Needless to say, extension of citizenship plays no role in the US imperial order. In fact, US citizenship is jealously reserved for a very tiny minority of the world's population, entry into whose territory is tightly controlled. Subordinate populations are not to be integrated but kept in check either by force or the threat of the use of force or by a system of global or regional rules and institutions--the World Trade Organization, the Bretton Woods system, NATO--that are increasingly blatantly manipulated to serve the interests of the imperial center.

Though extension of universal citizenship was never a tool in the American imperial arsenal, during its struggle with communism in the post-World War II period Washington did come up with a political formula to legitimize its global reach. The two elements of this formula were multilateralism as a system of global governance and liberal democracy.

In the immediate aftermath of the Cold War, there were, in fact, widespread expectations of a modern-day version of Pax Romana. There was hope in liberal circles that the US would use its sole superpower status to undergird a multilateral order that would institutionalize its hegemony but assure an Augustan peace globally. That was the path of economic globalization and multilateral governance. That was the path eliminated by George W. Bush's unilateralism.

As Frances Fitzgerald observed in Fire in the Lake, the promise of extending liberal democracy was a very powerful ideal that accompanied American arms during the Cold War. Today, however, Washington or Westminster-type liberal democracy is in trouble throughout the developing world, where it has been reduced to providing a fa?ade for oligarchic rule, as in the Philippines, pre-Musharraf Pakistan, and throughout Latin America. In fact, liberal democracy in America has become both less democratic and less liberal. Certainly, few in the developing world see a system fueled and corrupted by corporate money as a model.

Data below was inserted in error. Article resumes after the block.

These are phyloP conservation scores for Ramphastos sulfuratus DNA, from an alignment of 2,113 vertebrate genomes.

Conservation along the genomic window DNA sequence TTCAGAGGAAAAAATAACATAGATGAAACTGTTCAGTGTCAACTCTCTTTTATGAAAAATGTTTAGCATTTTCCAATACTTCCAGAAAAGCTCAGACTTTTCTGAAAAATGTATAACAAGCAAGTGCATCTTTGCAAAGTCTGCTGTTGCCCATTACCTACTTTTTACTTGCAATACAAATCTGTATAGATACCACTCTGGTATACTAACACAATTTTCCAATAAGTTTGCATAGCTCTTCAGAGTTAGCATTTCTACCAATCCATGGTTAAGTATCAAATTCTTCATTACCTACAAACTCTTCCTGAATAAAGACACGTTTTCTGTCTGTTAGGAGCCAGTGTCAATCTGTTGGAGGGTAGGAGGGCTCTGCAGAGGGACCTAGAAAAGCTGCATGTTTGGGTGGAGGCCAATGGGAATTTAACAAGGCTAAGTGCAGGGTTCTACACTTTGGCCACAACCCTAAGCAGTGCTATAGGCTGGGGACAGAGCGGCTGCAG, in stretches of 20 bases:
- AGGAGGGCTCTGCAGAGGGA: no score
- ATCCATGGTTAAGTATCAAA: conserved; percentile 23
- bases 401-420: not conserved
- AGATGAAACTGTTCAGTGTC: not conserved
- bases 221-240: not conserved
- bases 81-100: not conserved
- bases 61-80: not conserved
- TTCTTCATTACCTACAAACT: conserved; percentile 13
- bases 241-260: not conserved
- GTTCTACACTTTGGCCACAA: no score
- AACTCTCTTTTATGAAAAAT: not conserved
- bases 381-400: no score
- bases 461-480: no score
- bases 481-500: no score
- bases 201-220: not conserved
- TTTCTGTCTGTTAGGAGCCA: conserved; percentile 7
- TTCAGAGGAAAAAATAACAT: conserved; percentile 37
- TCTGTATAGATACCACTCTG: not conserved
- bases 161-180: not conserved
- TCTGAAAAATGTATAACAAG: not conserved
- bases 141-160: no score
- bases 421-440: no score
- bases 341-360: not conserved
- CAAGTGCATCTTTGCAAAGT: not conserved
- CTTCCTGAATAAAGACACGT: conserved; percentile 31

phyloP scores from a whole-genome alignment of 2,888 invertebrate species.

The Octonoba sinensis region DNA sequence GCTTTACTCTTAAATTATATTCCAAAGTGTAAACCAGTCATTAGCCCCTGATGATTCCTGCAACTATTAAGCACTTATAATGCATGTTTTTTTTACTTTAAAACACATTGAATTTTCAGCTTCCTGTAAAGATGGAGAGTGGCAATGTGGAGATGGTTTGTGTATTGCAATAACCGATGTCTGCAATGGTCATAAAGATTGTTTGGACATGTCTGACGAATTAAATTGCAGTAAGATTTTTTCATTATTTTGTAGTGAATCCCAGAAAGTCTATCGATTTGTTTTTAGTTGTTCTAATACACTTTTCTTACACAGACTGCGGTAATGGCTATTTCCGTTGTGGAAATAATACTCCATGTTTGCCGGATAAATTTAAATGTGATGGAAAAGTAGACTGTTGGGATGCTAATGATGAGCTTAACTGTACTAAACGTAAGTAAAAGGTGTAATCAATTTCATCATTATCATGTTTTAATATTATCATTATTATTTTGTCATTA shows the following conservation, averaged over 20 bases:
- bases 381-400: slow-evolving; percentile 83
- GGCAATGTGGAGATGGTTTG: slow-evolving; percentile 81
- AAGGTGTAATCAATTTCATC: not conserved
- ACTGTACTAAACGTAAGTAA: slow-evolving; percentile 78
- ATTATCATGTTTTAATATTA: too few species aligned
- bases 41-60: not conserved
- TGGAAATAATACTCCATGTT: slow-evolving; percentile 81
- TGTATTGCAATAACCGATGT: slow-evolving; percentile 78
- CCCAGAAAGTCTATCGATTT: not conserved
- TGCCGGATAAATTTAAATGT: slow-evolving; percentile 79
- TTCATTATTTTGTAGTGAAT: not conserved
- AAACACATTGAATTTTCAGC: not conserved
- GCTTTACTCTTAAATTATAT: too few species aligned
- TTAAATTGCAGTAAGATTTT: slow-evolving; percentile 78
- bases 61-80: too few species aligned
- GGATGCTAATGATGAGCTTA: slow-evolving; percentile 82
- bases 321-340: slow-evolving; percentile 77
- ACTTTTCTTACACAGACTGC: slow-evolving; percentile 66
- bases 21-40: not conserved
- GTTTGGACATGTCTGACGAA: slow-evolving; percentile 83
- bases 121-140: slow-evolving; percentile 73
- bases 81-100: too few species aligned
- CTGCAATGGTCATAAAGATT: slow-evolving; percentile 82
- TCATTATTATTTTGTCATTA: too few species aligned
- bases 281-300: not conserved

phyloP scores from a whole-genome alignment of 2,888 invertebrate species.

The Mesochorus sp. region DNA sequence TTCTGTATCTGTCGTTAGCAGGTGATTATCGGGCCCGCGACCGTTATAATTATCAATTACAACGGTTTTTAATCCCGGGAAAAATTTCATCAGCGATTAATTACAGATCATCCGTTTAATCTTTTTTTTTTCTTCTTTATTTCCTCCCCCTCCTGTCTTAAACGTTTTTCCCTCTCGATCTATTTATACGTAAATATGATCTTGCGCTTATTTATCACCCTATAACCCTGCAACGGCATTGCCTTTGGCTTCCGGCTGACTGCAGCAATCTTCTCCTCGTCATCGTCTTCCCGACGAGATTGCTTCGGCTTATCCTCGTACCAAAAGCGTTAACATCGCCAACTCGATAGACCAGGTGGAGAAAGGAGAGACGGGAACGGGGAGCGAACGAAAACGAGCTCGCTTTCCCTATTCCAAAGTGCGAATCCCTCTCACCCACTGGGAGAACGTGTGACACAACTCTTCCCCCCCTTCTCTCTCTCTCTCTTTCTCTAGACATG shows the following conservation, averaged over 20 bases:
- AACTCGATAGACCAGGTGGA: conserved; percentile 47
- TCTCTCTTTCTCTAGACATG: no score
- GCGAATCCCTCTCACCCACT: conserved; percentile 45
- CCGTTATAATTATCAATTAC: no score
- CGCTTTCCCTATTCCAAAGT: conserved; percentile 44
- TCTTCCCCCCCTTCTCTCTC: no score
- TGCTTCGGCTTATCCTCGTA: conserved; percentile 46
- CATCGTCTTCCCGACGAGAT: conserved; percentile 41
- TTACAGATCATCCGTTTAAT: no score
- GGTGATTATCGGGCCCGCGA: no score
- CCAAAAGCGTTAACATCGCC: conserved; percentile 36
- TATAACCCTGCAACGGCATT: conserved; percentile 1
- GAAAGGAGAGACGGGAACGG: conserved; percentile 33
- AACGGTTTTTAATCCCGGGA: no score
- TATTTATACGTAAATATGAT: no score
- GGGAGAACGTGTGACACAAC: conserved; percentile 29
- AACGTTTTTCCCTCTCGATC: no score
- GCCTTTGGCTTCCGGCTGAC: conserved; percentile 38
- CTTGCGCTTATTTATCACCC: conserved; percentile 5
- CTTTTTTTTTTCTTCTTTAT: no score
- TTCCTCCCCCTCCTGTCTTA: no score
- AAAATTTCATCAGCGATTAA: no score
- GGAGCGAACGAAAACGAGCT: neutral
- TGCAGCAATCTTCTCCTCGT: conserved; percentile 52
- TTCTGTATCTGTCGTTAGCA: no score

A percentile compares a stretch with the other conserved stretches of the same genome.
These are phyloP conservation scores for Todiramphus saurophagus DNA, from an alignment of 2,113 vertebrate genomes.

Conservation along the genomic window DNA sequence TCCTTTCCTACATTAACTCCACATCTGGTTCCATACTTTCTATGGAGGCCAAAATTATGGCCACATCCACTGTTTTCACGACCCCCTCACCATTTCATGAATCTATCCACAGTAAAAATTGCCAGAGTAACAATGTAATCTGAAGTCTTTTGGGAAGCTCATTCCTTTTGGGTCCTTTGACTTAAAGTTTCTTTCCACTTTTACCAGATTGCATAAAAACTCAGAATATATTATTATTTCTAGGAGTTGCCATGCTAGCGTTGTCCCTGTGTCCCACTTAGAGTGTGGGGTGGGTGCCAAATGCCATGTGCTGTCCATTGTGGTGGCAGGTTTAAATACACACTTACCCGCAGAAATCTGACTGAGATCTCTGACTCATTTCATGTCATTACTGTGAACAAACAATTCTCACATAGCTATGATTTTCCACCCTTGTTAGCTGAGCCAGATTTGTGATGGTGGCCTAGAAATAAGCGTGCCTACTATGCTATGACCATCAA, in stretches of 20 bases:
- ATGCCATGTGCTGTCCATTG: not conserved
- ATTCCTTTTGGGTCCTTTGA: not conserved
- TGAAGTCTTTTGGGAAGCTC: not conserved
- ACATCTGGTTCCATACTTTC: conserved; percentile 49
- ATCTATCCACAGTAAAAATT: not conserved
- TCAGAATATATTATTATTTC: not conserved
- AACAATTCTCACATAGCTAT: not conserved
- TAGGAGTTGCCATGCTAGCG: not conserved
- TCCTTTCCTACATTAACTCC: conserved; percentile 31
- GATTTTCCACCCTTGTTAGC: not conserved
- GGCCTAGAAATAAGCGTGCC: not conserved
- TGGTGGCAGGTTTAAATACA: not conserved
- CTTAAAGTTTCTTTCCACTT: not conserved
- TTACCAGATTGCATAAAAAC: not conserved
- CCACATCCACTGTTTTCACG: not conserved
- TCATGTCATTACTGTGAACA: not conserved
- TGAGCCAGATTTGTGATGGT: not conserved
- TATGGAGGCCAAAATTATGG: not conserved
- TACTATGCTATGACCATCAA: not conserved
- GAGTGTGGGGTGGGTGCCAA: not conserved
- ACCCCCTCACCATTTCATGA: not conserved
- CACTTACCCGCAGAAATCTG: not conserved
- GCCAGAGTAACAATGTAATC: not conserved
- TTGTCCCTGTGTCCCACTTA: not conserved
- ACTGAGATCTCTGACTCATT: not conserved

Recovery of the moral vision needed to create consensus for US hegemony will be extremely difficult. Indeed, the thinking in Washington these days is that the most effective consensus builder is the threat of the use of force. Moreover, despite their talk about imposing democracy in the Arab world, the main aim of influential neoconservative writers like Robert Kaplan, Robert Kagan, and Charles Krauthammer is transparent: the manipulation of liberal democratic mechanisms to create pluralistic competition that would destroy Arab unity. Bringing democracy to the Arabs is not even an afterthought as a slogan that is uttered tongue in cheek.

The Bush people are not interested in creating a new Pax Romana. What they want is a Pax Americana where most of the subordinate populations like the Arabs are kept in check by a healthy respect for lethal American power, while the loyalty of other groups such as the Philippine government is purchased with the promise of cash. With no moral vision to bind the global majority to the imperial center, this mode of imperial management can only inspire one thing: resistance.

Challenges to the Empire

The present in Afghanistan is likely to be the future in Iraq?that is, an inability to consolidate a stable political order, much less a truly representative and democratic one.

The combination of their policies of internal repression and their failure to come to the aid of the Palestinians and the Iraqis is likely to put the Arab regimes allied to the US?the most noteworthy of which are the governments in Saudi Arabia, Jordan, and Egypt?in an even more precarious position with respect to the Arab masses. A strengthening of political Islam is a likely result, and Islamic groups are likely to either come to power or be serious contenders for power in many of these countries. Ironically, a democratic opening up of the political systems in these countries?which Washington is said to be desirous of?is likely to lead to this outcome, even in Iraq, where the radical stream of Shiite Islamic politics is dominant. The same boost to Islamic groups is likely to be the result in the rest of the Muslim world, especially in two places considered extremely strategic by the US: Pakistan and Indonesia.

Like Washington's security, Israel?s security, the enhancement of which has been a primordial objective of neo-conservatives like Paul Wolfowitz and William Kristol, will be compromised even further. This, as well as the bigger frustration of failing to create a stable political base for American hegemony via formal democratic mechanisms, will lead the US to contemplate an unpalatable choice: withdraw or impose direct colonial rule. It will, however, try not to face this choice as long as possible and continue to pour more money and resources to unworkable political arrangements.